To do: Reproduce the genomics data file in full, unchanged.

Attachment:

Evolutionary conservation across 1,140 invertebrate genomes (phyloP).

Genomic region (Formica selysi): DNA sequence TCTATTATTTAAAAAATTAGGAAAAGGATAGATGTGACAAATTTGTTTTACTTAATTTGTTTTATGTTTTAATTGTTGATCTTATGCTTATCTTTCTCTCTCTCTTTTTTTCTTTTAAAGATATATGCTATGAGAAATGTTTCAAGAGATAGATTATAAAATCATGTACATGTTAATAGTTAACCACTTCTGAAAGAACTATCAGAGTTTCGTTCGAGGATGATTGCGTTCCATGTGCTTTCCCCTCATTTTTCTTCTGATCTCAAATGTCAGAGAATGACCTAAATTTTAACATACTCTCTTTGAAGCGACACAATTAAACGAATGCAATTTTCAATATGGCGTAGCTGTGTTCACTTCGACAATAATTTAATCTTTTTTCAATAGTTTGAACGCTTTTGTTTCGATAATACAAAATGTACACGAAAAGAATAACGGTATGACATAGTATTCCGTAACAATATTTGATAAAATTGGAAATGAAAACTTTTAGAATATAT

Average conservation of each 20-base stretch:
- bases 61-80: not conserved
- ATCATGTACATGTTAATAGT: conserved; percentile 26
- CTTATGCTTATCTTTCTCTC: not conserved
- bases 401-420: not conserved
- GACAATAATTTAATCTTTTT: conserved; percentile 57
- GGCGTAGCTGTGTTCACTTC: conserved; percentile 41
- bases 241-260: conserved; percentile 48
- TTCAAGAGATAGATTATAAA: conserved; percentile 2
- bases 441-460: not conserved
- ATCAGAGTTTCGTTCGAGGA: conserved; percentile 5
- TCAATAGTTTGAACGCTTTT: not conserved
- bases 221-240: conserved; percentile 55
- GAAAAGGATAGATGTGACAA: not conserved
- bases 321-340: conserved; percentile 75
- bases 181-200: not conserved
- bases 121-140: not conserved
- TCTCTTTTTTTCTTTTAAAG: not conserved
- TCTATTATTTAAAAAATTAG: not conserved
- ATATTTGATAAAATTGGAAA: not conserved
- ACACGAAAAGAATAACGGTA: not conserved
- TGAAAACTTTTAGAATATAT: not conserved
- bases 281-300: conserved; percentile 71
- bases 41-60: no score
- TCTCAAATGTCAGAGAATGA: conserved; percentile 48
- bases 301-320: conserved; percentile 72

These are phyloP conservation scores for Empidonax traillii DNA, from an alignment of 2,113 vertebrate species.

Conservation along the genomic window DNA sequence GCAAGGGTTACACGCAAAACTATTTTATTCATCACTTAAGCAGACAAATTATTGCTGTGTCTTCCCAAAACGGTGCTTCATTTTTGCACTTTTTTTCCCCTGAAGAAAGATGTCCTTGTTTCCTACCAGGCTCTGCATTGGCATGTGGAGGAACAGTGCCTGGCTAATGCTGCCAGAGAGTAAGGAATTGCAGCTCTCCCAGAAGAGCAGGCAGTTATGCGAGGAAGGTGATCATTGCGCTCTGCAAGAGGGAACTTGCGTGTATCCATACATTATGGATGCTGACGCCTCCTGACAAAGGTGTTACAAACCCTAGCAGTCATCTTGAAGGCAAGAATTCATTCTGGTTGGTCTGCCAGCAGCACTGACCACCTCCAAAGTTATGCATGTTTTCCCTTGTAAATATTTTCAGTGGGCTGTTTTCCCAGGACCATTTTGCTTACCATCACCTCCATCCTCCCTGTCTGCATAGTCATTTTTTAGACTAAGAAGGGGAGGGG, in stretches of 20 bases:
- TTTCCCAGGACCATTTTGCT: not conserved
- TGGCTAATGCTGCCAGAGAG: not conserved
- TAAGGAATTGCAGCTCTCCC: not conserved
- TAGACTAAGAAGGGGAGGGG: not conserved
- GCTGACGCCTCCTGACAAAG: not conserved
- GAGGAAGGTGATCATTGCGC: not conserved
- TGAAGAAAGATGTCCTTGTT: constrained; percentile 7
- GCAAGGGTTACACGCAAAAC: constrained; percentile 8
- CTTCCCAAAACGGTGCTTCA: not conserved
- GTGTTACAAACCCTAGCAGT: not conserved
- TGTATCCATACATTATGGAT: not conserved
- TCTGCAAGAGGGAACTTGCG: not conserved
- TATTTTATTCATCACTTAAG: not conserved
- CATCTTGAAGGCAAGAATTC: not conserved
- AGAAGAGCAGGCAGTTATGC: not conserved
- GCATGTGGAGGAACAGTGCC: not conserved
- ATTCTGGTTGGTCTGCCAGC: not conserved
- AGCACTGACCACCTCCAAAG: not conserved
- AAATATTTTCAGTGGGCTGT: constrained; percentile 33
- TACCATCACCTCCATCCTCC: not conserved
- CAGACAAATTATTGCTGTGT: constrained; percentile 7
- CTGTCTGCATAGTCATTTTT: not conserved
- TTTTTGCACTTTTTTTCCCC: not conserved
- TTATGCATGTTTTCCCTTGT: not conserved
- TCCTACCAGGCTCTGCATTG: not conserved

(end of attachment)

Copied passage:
Evolutionary conservation across 1,140 invertebrate genomes (phyloP).

Genomic region (Formica selysi): DNA sequence TCTATTATTTAAAAAATTAGGAAAAGGATAGATGTGACAAATTTGTTTTACTTAATTTGTTTTATGTTTTAATTGTTGATCTTATGCTTATCTTTCTCTCTCTCTTTTTTTCTTTTAAAGATATATGCTATGAGAAATGTTTCAAGAGATAGATTATAAAATCATGTACATGTTAATAGTTAACCACTTCTGAAAGAACTATCAGAGTTTCGTTCGAGGATGATTGCGTTCCATGTGCTTTCCCCTCATTTTTCTTCTGATCTCAAATGTCAGAGAATGACCTAAATTTTAACATACTCTCTTTGAAGCGACACAATTAAACGAATGCAATTTTCAATATGGCGTAGCTGTGTTCACTTCGACAATAATTTAATCTTTTTTCAATAGTTTGAACGCTTTTGTTTCGATAATACAAAATGTACACGAAAAGAATAACGGTATGACATAGTATTCCGTAACAATATTTGATAAAATTGGAAATGAAAACTTTTAGAATATAT

Average conservation of each 20-base stretch:
- bases 61-80: not conserved
- ATCATGTACATGTTAATAGT: conserved; percentile 26
- CTTATGCTTATCTTTCTCTC: not conserved
- bases 401-420: not conserved
- GACAATAATTTAATCTTTTT: conserved; percentile 57
- GGCGTAGCTGTGTTCACTTC: conserved; percentile 41
- bases 241-260: conserved; percentile 48
- TTCAAGAGATAGATTATAAA: conserved; percentile 2
- bases 441-460: not conserved
- ATCAGAGTTTCGTTCGAGGA: conserved; percentile 5
- TCAATAGTTTGAACGCTTTT: not conserved
- bases 221-240: conserved; percentile 55
- GAAAAGGATAGATGTGACAA: not conserved
- bases 321-340: conserved; percentile 75
- bases 181-200: not conserved
- bases 121-140: not conserved
- TCTCTTTTTTTCTTTTAAAG: not conserved
- TCTATTATTTAAAAAATTAG: not conserved
- ATATTTGATAAAATTGGAAA: not conserved
- ACACGAAAAGAATAACGGTA: not conserved
- TGAAAACTTTTAGAATATAT: not conserved
- bases 281-300: conserved; percentile 71
- bases 41-60: no score
- TCTCAAATGTCAGAGAATGA: conserved; percentile 48
- bases 301-320: conserved; percentile 72

These are phyloP conservation scores for Empidonax traillii DNA, from an alignment of 2,113 vertebrate species.

Conservation along the genomic window DNA sequence GCAAGGGTTACACGCAAAACTATTTTATTCATCACTTAAGCAGACAAATTATTGCTGTGTCTTCCCAAAACGGTGCTTCATTTTTGCACTTTTTTTCCCCTGAAGAAAGATGTCCTTGTTTCCTACCAGGCTCTGCATTGGCATGTGGAGGAACAGTGCCTGGCTAATGCTGCCAGAGAGTAAGGAATTGCAGCTCTCCCAGAAGAGCAGGCAGTTATGCGAGGAAGGTGATCATTGCGCTCTGCAAGAGGGAACTTGCGTGTATCCATACATTATGGATGCTGACGCCTCCTGACAAAGGTGTTACAAACCCTAGCAGTCATCTTGAAGGCAAGAATTCATTCTGGTTGGTCTGCCAGCAGCACTGACCACCTCCAAAGTTATGCATGTTTTCCCTTGTAAATATTTTCAGTGGGCTGTTTTCCCAGGACCATTTTGCTTACCATCACCTCCATCCTCCCTGTCTGCATAGTCATTTTTTAGACTAAGAAGGGGAGGGG, in stretches of 20 bases:
- TTTCCCAGGACCATTTTGCT: not conserved
- TGGCTAATGCTGCCAGAGAG: not conserved
- TAAGGAATTGCAGCTCTCCC: not conserved
- TAGACTAAGAAGGGGAGGGG: not conserved
- GCTGACGCCTCCTGACAAAG: not conserved
- GAGGAAGGTGATCATTGCGC: not conserved
- TGAAGAAAGATGTCCTTGTT: constrained; percentile 7
- GCAAGGGTTACACGCAAAAC: constrained; percentile 8
- CTTCCCAAAACGGTGCTTCA: not conserved
- GTGTTACAAACCCTAGCAGT: not conserved
- TGTATCCATACATTATGGAT: not conserved
- TCTGCAAGAGGGAACTTGCG: not conserved
- TATTTTATTCATCACTTAAG: not conserved
- CATCTTGAAGGCAAGAATTC: not conserved
- AGAAGAGCAGGCAGTTATGC: not conserved
- GCATGTGGAGGAACAGTGCC: not conserved
- ATTCTGGTTGGTCTGCCAGC: not conserved
- AGCACTGACCACCTCCAAAG: not conserved
- AAATATTTTCAGTGGGCTGT: constrained; percentile 33
- TACCATCACCTCCATCCTCC: not conserved
- CAGACAAATTATTGCTGTGT: constrained; percentile 7
- CTGTCTGCATAGTCATTTTT: not conserved
- TTTTTGCACTTTTTTTCCCC: not conserved
- TTATGCATGTTTTCCCTTGT: not conserved
- TCCTACCAGGCTCTGCATTG: not conserved